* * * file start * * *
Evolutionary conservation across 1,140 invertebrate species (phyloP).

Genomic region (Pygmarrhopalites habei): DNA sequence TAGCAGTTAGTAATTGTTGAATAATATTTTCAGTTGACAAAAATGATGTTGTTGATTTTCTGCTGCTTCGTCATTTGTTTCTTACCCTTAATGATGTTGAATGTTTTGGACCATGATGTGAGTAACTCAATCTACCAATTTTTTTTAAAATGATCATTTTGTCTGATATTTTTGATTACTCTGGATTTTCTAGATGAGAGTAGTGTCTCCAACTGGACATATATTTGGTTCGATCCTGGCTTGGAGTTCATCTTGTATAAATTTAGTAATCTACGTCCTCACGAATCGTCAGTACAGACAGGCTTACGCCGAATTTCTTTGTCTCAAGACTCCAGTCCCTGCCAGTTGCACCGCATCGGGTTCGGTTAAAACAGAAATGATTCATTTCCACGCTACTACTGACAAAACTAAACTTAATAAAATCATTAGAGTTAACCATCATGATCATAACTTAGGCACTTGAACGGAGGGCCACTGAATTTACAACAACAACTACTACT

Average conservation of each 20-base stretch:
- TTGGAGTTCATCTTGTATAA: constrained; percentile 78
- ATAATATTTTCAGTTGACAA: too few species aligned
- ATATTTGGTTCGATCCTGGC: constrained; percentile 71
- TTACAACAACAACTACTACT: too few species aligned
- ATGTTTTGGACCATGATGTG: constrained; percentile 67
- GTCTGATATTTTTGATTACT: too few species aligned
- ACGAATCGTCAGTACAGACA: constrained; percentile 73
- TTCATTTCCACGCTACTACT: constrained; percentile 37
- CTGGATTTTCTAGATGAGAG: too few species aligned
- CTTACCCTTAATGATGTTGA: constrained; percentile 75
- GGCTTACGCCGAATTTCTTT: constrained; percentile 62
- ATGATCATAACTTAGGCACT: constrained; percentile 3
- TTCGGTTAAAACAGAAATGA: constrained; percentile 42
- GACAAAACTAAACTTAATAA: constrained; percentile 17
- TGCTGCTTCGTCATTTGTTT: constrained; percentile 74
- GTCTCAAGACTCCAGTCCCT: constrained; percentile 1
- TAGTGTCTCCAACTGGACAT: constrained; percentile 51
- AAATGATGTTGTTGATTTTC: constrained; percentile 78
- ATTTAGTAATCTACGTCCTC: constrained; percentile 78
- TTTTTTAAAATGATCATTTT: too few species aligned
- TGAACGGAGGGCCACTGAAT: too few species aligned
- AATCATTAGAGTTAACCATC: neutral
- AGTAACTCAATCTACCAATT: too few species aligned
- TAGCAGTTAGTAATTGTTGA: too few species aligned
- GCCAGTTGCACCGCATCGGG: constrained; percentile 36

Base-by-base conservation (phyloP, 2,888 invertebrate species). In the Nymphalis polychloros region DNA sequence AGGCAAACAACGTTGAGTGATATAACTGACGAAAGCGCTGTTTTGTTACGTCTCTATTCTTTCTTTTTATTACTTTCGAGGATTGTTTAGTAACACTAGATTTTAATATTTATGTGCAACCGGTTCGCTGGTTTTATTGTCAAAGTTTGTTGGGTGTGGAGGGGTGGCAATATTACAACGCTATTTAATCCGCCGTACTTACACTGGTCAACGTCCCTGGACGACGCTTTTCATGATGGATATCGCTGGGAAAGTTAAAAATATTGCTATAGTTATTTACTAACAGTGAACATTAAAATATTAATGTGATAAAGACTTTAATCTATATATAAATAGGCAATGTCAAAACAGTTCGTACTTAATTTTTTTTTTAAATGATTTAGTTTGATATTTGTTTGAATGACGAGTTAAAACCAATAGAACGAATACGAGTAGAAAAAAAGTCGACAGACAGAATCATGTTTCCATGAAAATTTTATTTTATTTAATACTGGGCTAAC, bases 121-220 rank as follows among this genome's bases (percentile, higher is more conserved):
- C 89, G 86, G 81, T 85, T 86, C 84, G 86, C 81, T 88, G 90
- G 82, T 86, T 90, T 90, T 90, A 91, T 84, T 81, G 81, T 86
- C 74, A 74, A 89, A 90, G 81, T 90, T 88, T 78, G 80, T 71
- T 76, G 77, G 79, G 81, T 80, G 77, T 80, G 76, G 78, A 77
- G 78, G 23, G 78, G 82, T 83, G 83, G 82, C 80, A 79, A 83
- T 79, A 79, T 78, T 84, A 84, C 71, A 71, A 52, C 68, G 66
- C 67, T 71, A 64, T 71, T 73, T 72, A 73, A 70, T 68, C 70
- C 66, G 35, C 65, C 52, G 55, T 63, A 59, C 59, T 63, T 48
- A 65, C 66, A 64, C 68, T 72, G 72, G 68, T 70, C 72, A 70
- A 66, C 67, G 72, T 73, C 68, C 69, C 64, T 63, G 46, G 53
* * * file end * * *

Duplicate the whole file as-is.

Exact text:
Evolutionary conservation across 1,140 invertebrate species (phyloP).

Genomic region (Pygmarrhopalites habei): DNA sequence TAGCAGTTAGTAATTGTTGAATAATATTTTCAGTTGACAAAAATGATGTTGTTGATTTTCTGCTGCTTCGTCATTTGTTTCTTACCCTTAATGATGTTGAATGTTTTGGACCATGATGTGAGTAACTCAATCTACCAATTTTTTTTAAAATGATCATTTTGTCTGATATTTTTGATTACTCTGGATTTTCTAGATGAGAGTAGTGTCTCCAACTGGACATATATTTGGTTCGATCCTGGCTTGGAGTTCATCTTGTATAAATTTAGTAATCTACGTCCTCACGAATCGTCAGTACAGACAGGCTTACGCCGAATTTCTTTGTCTCAAGACTCCAGTCCCTGCCAGTTGCACCGCATCGGGTTCGGTTAAAACAGAAATGATTCATTTCCACGCTACTACTGACAAAACTAAACTTAATAAAATCATTAGAGTTAACCATCATGATCATAACTTAGGCACTTGAACGGAGGGCCACTGAATTTACAACAACAACTACTACT

Average conservation of each 20-base stretch:
- TTGGAGTTCATCTTGTATAA: constrained; percentile 78
- ATAATATTTTCAGTTGACAA: too few species aligned
- ATATTTGGTTCGATCCTGGC: constrained; percentile 71
- TTACAACAACAACTACTACT: too few species aligned
- ATGTTTTGGACCATGATGTG: constrained; percentile 67
- GTCTGATATTTTTGATTACT: too few species aligned
- ACGAATCGTCAGTACAGACA: constrained; percentile 73
- TTCATTTCCACGCTACTACT: constrained; percentile 37
- CTGGATTTTCTAGATGAGAG: too few species aligned
- CTTACCCTTAATGATGTTGA: constrained; percentile 75
- GGCTTACGCCGAATTTCTTT: constrained; percentile 62
- ATGATCATAACTTAGGCACT: constrained; percentile 3
- TTCGGTTAAAACAGAAATGA: constrained; percentile 42
- GACAAAACTAAACTTAATAA: constrained; percentile 17
- TGCTGCTTCGTCATTTGTTT: constrained; percentile 74
- GTCTCAAGACTCCAGTCCCT: constrained; percentile 1
- TAGTGTCTCCAACTGGACAT: constrained; percentile 51
- AAATGATGTTGTTGATTTTC: constrained; percentile 78
- ATTTAGTAATCTACGTCCTC: constrained; percentile 78
- TTTTTTAAAATGATCATTTT: too few species aligned
- TGAACGGAGGGCCACTGAAT: too few species aligned
- AATCATTAGAGTTAACCATC: neutral
- AGTAACTCAATCTACCAATT: too few species aligned
- TAGCAGTTAGTAATTGTTGA: too few species aligned
- GCCAGTTGCACCGCATCGGG: constrained; percentile 36

Base-by-base conservation (phyloP, 2,888 invertebrate species). In the Nymphalis polychloros region DNA sequence AGGCAAACAACGTTGAGTGATATAACTGACGAAAGCGCTGTTTTGTTACGTCTCTATTCTTTCTTTTTATTACTTTCGAGGATTGTTTAGTAACACTAGATTTTAATATTTATGTGCAACCGGTTCGCTGGTTTTATTGTCAAAGTTTGTTGGGTGTGGAGGGGTGGCAATATTACAACGCTATTTAATCCGCCGTACTTACACTGGTCAACGTCCCTGGACGACGCTTTTCATGATGGATATCGCTGGGAAAGTTAAAAATATTGCTATAGTTATTTACTAACAGTGAACATTAAAATATTAATGTGATAAAGACTTTAATCTATATATAAATAGGCAATGTCAAAACAGTTCGTACTTAATTTTTTTTTTAAATGATTTAGTTTGATATTTGTTTGAATGACGAGTTAAAACCAATAGAACGAATACGAGTAGAAAAAAAGTCGACAGACAGAATCATGTTTCCATGAAAATTTTATTTTATTTAATACTGGGCTAAC, bases 121-220 rank as follows among this genome's bases (percentile, higher is more conserved):
- C 89, G 86, G 81, T 85, T 86, C 84, G 86, C 81, T 88, G 90
- G 82, T 86, T 90, T 90, T 90, A 91, T 84, T 81, G 81, T 86
- C 74, A 74, A 89, A 90, G 81, T 90, T 88, T 78, G 80, T 71
- T 76, G 77, G 79, G 81, T 80, G 77, T 80, G 76, G 78, A 77
- G 78, G 23, G 78, G 82, T 83, G 83, G 82, C 80, A 79, A 83
- T 79, A 79, T 78, T 84, A 84, C 71, A 71, A 52, C 68, G 66
- C 67, T 71, A 64, T 71, T 73, T 72, A 73, A 70, T 68, C 70
- C 66, G 35, C 65, C 52, G 55, T 63, A 59, C 59, T 63, T 48
- A 65, C 66, A 64, C 68, T 72, G 72, G 68, T 70, C 72, A 70
- A 66, C 67, G 72, T 73, C 68, C 69, C 64, T 63, G 46, G 53